In an effort to “curb some of these unjust and unnecessary instances” of black people being pulled over by police, Mbye Njie developed the mobile app “Legal Equalizer” to “educate the masses and help them in getting more clarity on the laws.”
“It seems like every day there is a new circumstance of law enforcement and citizen encounters that are ending terribly,” he told NBCBLK. “Seeing what I see all the time, the features of the app are more practical; the video is important.”
The “Legal Equalizer” app works in three steps. First users must press the “SOS” button, which notifies three contacts of your choosing and informs them of your location when you are stopped by police. The app also records your interaction with the police and stores the data on a remote server. The app also informs users of their legal rights.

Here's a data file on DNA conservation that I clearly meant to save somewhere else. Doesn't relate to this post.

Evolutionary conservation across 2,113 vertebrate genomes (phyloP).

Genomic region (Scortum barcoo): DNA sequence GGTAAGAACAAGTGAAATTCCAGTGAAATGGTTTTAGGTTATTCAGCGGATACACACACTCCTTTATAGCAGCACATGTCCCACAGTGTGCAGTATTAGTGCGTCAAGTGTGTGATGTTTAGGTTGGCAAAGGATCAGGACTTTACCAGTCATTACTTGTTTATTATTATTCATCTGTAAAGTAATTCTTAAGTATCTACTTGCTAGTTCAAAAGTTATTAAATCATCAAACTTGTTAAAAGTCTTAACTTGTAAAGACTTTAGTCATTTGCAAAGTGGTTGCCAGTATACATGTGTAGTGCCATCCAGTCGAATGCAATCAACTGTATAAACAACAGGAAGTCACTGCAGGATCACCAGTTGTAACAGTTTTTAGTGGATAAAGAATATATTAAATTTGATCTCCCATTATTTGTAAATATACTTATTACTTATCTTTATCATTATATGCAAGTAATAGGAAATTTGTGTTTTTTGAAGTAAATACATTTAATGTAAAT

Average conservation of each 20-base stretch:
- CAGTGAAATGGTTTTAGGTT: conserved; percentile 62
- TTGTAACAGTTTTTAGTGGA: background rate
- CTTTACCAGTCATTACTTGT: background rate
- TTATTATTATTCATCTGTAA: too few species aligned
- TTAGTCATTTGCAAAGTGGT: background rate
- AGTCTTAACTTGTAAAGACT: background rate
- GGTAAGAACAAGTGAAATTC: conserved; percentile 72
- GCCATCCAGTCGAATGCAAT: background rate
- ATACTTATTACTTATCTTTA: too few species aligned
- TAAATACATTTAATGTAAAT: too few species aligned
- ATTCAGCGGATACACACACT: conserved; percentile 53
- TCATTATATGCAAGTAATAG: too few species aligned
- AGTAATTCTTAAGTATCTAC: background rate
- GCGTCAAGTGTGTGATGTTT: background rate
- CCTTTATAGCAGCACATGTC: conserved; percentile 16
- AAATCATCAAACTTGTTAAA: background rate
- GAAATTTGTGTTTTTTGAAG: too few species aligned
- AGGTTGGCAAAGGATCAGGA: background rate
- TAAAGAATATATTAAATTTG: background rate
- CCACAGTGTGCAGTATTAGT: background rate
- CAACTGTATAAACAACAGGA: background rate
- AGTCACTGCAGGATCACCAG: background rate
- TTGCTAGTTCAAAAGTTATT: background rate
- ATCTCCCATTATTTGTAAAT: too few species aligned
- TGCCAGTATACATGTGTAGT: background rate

Since launching last month, the app has had between 5,000-10,000 downloads.
Nije says “A lot of thought went into the development of the app.” However, the earlier reviews have been drab.
“Good idea but if I am pulled over tomorrow, I am screwed trying to use the app,” said one reviewer. Another complained about issues adding contacts.
No matter the success of “Legal Equalizer,” Nije admits that people have a “responsibility” to obey the police during traffic stops. “I appreciate that part of it too. Don’t get me wrong, I can talk all day about how police incorrectly go about policing,” he said. We “also have a responsibility.”